Colin Hunter’s son Elijah enjoying spaghetti and meatballs (Photo: Supplied; image design by Archi Banal)
Colin Hunter’s son Elijah enjoying spaghetti and meatballs (Photo: Supplied; image design by Archi Banal)

KaiApril 10, 2022

As food prices soar, how are Aucklanders adapting in the kitchen?

Colin Hunter’s son Elijah enjoying spaghetti and meatballs (Photo: Supplied; image design by Archi Banal)
Colin Hunter’s son Elijah enjoying spaghetti and meatballs (Photo: Supplied; image design by Archi Banal)

Faced with the highest annual increase in food prices in a decade, many New Zealanders are rethinking the way they feed themselves and their families.

Tze Ming Mok stands stirring a saucepan of simmering dal in her bright orange kitchen.

We sit outside to eat it on the small verandah of the apartment she shares with her husband and 10-year-old son, and their fluffy but temperamental chinchilla, in the central Auckland suburb of Freemans Bay.

The dal – a recipe she learned from “an aunty” who was part of her parents’ expat Auckland community – costs just $9.17 to make, with most of the cost coming from the bag of fresh spinach.

For Mok, who works as a data and insights lead for Auckland City Council, the traditional cuisines her family loves are still cost-effective.

But many New Zealanders are struggling with burgeoning food costs – in January, Stats NZ reported the highest annual increase in food prices (5.9%) in a decade, after the 6.6% rise to January 2011 – are rethinking the way they’re feeding themselves and their families.

Tze Ming Mok cooking her cost-effective dal (Photo: Tulia Thompson)

Many recipes that make regular appearances in Mok’s home are easy on the budget, using staples such as red lentils, mince, rice and tinned fish that feature in multiple meals. Her husband cooks Indian Muslim food from his own culture. Mok cooks a range of dishes from southern India, Malaysia (both Malay and Malaysian Chinese) and mainland China.

But recent price rises mean Mok has moved away from buying her preferred brand of cheese. “It’s New Zealand – why is cheese so expensive?”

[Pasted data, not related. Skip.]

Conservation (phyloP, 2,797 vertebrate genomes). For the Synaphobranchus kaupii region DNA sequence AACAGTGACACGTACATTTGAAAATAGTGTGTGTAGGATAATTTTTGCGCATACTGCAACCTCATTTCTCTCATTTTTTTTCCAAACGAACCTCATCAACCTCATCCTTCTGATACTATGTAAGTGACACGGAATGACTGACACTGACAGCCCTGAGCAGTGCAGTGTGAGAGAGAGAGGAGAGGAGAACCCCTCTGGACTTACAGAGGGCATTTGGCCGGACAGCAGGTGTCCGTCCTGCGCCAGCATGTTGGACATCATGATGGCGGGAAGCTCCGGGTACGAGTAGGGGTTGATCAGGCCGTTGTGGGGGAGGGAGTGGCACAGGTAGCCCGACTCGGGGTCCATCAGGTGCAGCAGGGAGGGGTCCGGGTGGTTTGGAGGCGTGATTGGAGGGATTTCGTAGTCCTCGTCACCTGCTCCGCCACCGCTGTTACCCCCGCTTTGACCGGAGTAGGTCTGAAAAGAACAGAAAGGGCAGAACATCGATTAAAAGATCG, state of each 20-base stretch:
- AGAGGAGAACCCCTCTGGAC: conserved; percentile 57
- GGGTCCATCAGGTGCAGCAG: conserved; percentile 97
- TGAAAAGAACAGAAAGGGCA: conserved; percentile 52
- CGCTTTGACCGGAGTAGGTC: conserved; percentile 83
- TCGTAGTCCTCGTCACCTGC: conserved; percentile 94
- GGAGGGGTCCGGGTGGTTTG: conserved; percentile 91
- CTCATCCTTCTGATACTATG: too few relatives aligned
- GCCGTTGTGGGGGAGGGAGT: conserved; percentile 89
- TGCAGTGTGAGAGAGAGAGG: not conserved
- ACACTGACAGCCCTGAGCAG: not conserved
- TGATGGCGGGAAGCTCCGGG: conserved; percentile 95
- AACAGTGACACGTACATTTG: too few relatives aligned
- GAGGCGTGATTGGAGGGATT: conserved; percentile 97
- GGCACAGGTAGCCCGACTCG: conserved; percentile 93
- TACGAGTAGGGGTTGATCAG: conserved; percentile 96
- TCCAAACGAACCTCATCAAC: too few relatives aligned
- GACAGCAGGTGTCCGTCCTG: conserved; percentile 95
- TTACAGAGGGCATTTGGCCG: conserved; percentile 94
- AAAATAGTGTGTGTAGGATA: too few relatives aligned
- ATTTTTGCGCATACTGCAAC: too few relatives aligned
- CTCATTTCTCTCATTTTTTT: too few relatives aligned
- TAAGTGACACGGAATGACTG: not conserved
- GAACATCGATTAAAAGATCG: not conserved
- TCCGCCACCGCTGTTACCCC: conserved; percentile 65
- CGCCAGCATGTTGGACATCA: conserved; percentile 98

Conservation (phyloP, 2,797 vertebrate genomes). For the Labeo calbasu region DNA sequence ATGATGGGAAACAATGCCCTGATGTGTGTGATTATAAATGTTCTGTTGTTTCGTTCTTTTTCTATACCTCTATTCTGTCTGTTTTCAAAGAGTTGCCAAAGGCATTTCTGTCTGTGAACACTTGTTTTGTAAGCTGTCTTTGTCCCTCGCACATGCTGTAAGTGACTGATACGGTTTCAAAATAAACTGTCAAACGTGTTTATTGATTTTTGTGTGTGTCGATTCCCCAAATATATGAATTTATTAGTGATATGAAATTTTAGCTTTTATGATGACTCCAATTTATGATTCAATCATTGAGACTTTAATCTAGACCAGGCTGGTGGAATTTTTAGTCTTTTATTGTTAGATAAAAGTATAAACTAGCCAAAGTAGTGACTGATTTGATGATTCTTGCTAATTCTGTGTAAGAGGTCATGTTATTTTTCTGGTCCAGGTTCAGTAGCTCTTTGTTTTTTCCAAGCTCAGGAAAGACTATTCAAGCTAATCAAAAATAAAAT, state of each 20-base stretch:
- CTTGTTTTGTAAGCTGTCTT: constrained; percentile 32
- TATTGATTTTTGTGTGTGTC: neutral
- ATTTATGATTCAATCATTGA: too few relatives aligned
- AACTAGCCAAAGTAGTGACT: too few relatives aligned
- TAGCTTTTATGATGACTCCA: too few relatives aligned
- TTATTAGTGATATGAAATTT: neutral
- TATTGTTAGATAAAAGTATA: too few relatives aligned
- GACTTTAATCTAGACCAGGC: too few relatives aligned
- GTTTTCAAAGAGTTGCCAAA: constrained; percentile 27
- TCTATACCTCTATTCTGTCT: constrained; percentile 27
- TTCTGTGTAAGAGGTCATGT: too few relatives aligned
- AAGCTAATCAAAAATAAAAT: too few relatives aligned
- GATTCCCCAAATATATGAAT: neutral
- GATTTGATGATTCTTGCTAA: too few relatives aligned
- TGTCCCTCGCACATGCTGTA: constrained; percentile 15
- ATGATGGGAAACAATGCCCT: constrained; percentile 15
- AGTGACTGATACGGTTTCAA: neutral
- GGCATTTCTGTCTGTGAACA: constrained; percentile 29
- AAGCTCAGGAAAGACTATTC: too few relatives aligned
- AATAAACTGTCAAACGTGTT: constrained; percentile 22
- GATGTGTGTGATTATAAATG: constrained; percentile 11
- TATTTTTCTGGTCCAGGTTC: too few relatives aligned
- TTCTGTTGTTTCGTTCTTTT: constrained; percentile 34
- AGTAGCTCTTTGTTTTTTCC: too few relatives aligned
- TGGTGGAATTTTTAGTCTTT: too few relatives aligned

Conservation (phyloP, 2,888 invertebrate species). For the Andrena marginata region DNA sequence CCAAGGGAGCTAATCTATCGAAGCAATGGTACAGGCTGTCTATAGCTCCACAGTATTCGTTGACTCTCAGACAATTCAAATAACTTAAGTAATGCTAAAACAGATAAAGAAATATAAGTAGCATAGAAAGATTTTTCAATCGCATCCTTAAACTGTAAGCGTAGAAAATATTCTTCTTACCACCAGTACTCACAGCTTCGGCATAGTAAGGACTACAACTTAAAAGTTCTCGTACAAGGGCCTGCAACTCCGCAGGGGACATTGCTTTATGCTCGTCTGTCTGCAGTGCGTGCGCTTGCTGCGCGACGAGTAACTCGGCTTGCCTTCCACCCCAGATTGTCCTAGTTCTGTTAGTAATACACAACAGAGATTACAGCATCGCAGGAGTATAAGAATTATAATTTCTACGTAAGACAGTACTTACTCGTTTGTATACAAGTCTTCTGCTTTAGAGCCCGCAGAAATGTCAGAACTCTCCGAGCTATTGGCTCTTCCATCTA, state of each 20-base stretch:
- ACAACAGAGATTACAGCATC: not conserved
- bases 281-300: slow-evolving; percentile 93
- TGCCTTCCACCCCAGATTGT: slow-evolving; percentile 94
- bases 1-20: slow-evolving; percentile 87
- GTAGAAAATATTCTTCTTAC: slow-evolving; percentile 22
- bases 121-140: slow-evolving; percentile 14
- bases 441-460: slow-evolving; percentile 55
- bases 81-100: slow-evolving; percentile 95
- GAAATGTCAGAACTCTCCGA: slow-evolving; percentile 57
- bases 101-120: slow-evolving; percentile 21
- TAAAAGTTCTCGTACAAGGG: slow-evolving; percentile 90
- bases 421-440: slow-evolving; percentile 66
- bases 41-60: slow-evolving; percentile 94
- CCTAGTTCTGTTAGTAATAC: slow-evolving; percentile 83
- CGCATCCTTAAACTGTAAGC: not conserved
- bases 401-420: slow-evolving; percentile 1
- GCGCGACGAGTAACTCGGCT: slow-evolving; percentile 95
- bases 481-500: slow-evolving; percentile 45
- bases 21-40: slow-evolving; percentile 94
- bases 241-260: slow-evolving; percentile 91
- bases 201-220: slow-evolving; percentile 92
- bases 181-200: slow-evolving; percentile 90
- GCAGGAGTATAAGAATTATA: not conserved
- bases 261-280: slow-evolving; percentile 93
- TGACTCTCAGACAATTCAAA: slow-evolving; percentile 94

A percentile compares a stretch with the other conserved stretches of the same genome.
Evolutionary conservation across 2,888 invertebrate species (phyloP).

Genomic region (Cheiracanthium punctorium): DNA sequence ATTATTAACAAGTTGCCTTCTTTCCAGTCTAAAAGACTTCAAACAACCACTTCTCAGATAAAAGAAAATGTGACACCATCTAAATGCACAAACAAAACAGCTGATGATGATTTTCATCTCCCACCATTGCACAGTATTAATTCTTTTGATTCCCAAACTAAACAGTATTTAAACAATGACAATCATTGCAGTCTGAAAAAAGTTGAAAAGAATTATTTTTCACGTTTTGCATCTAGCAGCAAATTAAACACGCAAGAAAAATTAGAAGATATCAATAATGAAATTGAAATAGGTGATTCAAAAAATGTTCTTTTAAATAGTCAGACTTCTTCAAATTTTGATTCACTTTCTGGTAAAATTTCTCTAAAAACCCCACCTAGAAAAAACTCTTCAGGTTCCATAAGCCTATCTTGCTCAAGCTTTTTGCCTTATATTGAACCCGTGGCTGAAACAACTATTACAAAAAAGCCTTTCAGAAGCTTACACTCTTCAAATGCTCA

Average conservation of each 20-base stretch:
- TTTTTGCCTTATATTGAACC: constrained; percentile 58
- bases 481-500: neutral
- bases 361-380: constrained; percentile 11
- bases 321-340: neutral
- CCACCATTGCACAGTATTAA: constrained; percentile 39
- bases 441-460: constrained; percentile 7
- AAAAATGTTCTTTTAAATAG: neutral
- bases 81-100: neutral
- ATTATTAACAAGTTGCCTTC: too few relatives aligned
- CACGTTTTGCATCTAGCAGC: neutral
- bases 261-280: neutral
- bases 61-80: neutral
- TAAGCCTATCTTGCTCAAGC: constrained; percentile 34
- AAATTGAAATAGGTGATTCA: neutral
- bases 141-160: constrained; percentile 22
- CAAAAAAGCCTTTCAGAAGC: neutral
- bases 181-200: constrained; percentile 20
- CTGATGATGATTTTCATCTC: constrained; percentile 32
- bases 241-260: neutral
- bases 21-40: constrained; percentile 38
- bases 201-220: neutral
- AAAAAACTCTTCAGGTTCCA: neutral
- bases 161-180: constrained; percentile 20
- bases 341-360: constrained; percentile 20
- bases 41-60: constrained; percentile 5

Like a lot of people, a lack of time means she often shops at her expensive local supermarket. “It’s very tragic – because it’s close.”  

Tze Ming Mok (Photo: Tulia Thompson)

Across town in Blockhouse Bay, Caroline Scott Fanamanu-Matamua, co-owner and carver at Vava’u Carving House, is weighing a similar dilemma – to spend more on petrol to go to a cheaper supermarket further away, or buy locally?

“I could go up the road, which takes two minutes and costs $1 extra, or spend $5 in petrol to get something cheaper at Pak ‘n Save.”

She leads a busy life, coaching a women’s rugby team while raising the three of her five children who are still living at home – boys aged eight, 14 and 17 – and says at times she’s too busy to cook dinner after she’s driven them to after-school sports.

 “Sometimes you just can’t physically do it.”

Fanamanu-Matamua is grateful that her children love easy, quick food. “They don’t have any high expectations,” she says, partly because they grew up as “sideline babies”. Two or three times a week Fanamanu-Matamua cooks a lasagna, using spiral pasta, ready-made pasta sauce and cheese. It costs $25 to feed the family of six, including the three boys, her partner and another relative who lives with them. Fanamanu-Matamua says her teenagers eat as much as adults. 

She has been finding recently that cheaper stock is missing from supermarket shelves, so she’s forced to buy more expensive brands.   

Fanamanu-Matamua has responded to high food prices by shopping around and choosing cheaper cuts of meat. Even mince was recently up $15 per kilo, but she nabbed a Pak ‘n Save special for $10.

One regular meal is kia’isipi, lamb’s neck. She boils kia’isipi with potatoes or rice and it makes enough leftovers for sandwiches.

“Money basically gets sucked up by rent, groceries and electricity and that’s pretty much it.”

Rajneel Singh’s stir-fry (Photo: Supplied)